The government of President Salvador Sánchez Cerén has made progress in curtailing violence in El Salvador. Photo:

SAN SALVADOR.— The population here is beginning to perceive a more secure environment in the country, following the implementation of measures meant to curb violence, a problem which had reached alarming levels over the last several months.

Police authorities report that in the month of April, 352 homicides took place in the country, representing a 42% decrease as compared to the previous month, 47% less than February, and 52% less than January.
Lázaro Alveranga, who lives in Ciudad Delgado, San Salvador department, says there is more tranquility in the streets with the presence of police, who along with soldiers are keeping vandalism in check.

Likewise, Paty Solar is pleased that the school attended by her three children is being well-guarded by public security forces.

The government has taken a number of steps as part of a comprehensive strategy to confront the rate of violent crime in a country which, until recently, was seeing more than 20 murders a day.

The National Citizen Security and Community Living Council recently reviewed progress on the implementation of 27 prioritized measures in the Safe El Salvador Plan, supervised by a Follow-up and Coordination Commission.

The 27 actions were chosen from among 133 proposals in the Plan, developed by the National Council which includes representatives from all sectors of society.

The measures address five key areas; crime prevention; criminal prosecution; rehabilitation and reinsertion of prisoners; attention to and protection of victims; and strengthening of institutionality.

In the area of violence prevention, one effort which is making progress is the establishment of Fulltime Inclusive Schools in 10 municipalities prioritized in the first phase of the Plan's implementation, where students attend double sessions and participate in a variety of academic, recreational and cultural activities.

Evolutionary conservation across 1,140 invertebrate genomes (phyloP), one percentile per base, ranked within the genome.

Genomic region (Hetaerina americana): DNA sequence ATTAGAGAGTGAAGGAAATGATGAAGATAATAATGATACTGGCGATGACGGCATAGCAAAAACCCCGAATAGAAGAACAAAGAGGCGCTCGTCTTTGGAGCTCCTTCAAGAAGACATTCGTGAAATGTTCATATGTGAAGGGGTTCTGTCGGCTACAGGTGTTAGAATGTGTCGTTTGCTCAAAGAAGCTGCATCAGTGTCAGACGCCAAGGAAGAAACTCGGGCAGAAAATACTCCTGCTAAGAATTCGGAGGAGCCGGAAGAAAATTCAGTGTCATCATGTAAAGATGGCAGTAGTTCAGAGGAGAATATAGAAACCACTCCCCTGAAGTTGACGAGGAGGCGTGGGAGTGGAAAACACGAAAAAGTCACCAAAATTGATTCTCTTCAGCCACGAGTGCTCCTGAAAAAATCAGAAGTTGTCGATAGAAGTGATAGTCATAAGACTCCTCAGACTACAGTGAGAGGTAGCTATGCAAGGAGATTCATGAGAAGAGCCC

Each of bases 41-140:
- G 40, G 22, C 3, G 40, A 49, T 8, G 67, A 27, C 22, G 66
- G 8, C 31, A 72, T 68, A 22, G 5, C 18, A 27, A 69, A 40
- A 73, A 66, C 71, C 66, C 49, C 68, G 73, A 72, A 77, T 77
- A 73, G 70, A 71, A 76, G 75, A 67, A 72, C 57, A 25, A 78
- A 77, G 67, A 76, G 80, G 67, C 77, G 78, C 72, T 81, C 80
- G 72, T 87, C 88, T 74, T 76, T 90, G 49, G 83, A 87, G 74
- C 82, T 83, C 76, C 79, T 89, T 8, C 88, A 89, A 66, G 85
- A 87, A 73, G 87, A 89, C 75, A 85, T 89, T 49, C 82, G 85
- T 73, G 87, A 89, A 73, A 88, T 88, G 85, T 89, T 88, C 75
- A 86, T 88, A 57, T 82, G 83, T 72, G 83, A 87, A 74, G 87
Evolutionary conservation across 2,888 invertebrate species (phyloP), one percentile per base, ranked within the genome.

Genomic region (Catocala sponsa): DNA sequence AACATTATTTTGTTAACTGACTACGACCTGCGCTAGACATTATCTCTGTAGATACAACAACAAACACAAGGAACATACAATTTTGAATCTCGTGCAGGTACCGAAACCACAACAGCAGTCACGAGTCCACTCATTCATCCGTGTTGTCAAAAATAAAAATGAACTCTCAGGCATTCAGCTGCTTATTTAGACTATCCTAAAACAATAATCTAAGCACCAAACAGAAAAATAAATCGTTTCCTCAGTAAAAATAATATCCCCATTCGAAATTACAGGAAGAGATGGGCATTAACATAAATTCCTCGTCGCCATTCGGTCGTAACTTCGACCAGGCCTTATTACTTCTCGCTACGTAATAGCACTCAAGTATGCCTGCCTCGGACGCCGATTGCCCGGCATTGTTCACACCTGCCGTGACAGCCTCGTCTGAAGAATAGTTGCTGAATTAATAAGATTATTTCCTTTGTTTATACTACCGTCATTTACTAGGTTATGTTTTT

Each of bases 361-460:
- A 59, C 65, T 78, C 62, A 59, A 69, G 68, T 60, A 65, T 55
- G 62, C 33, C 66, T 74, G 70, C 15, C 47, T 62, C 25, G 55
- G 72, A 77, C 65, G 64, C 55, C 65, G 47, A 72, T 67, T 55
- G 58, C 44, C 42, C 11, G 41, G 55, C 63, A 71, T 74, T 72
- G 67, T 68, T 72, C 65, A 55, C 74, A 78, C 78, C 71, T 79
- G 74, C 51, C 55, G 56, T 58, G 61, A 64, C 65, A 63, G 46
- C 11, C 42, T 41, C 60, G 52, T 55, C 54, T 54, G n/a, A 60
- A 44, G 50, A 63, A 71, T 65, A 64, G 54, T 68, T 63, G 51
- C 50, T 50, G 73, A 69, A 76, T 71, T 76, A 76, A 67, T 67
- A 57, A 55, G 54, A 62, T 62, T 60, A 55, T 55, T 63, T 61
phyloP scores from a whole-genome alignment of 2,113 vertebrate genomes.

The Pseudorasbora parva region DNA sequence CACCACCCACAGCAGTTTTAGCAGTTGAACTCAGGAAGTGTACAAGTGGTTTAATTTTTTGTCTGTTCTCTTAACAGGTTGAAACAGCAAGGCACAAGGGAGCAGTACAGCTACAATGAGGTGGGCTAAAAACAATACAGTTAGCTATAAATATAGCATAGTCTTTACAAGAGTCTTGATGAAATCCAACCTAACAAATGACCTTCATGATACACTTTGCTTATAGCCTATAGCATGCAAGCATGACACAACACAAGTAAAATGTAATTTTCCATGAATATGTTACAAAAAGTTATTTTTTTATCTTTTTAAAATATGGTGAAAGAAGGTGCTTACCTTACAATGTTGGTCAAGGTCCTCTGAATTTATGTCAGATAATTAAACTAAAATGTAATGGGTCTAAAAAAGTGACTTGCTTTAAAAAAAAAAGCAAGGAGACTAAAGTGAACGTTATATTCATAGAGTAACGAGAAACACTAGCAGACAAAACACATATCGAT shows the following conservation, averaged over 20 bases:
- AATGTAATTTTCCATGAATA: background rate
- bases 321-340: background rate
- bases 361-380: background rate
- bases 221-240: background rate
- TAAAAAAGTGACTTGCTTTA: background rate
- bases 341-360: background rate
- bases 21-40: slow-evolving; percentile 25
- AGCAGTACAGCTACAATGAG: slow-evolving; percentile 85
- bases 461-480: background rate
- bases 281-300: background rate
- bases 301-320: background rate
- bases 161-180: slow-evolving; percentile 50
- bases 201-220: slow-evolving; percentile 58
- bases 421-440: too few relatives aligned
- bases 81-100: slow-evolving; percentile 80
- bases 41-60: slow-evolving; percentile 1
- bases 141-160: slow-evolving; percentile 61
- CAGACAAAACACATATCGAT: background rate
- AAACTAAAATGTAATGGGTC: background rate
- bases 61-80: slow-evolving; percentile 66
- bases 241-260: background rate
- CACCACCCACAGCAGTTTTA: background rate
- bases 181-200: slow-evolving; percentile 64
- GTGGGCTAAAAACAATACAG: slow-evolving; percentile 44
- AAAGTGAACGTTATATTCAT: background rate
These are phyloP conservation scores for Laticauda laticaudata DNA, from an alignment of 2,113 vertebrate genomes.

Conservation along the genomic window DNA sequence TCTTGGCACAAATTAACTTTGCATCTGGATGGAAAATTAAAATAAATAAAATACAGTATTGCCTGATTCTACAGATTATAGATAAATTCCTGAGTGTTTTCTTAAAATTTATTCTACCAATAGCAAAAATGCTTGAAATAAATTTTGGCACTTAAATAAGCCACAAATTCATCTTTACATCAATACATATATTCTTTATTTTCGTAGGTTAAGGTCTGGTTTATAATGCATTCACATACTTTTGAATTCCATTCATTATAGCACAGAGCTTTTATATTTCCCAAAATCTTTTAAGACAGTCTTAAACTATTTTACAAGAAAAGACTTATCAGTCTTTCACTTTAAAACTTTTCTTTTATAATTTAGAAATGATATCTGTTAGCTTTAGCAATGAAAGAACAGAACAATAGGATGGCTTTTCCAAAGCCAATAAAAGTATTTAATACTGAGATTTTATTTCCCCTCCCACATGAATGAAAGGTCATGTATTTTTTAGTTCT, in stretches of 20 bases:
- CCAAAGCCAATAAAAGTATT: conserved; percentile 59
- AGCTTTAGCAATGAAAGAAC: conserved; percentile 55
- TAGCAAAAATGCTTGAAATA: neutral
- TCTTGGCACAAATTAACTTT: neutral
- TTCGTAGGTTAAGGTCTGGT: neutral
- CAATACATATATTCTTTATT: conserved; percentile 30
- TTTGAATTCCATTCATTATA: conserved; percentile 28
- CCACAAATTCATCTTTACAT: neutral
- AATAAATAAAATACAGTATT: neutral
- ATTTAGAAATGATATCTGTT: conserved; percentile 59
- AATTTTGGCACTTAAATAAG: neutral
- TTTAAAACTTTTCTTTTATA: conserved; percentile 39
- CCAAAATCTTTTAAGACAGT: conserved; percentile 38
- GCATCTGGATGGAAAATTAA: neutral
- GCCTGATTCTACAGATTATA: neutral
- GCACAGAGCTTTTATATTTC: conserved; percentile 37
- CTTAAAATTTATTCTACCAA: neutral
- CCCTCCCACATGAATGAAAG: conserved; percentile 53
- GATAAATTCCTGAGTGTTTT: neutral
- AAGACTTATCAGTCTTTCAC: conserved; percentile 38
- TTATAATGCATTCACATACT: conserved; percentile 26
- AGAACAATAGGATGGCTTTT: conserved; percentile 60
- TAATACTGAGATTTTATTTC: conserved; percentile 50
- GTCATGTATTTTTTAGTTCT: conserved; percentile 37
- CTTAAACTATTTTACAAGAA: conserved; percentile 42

As for rehabilitation and reinsertion of prisoners, being promoted is a graduated regime of incarceration which is progressing to part time release for 3,000 convicts (1/3 women), in addition to supervised release for another 2,000.

In El Salvador, prisons have been over-crowded for at least 20 years. To cite but one example, the Esperanza prison, known as the Mariona, the country's largest, was designed for 800 prisoners, but is currently holding 5,146.

In this comprehensive battle against a problem which the Salvadoran people have identified in polls as their principal concern, a number of entities are collaborating, including private business, the Ministries of Labor and Economy, as well as non-governmental organizations advocating for prisoners.

A sensitive issue is that of victim protection, and the government has set up facilities within exemplary hospitals in the 10 prioritized municipalities to meet the healthcare needs of persons affected by violence.

Special temporary and extraordinary dispositions at penitentiaries and prison farms, meant to promote greater security, were approved by the legislative Assembly this past April, and signed the same day by President Salvador Sánchez Cerén, have already shown results.

The goal of these measures is to rehabilitate facilities, assure the efficiency of the system, and permanently protect the population from crimes which have their origin within the prison system itself.

One of the extraordinary measures was an order to transport almost 300 leaders of criminal organizations to a special detention center, and the government has declared a state of emergency at seven prisons where there are significant numbers of gang members. Also created was a special rapid response force with more than 1,000 specially trained army troops and National Civil Police units.

Since President Sánchez Cerén took office, he has demonstrated his commitment to the Salvadoran people to reduce violence in El Salvador, a country which has for many years been listed among the world's most dangerous.

His commitment is evident in the comprehensive action taken by his administration, seeking a sustainable, definitive solution, despite the unwillingness of the country's right wing opposition, the Alianza Republicana Nacionalista, to allocate needed funds for the initiatives, while at the same time calling for action against violent crime.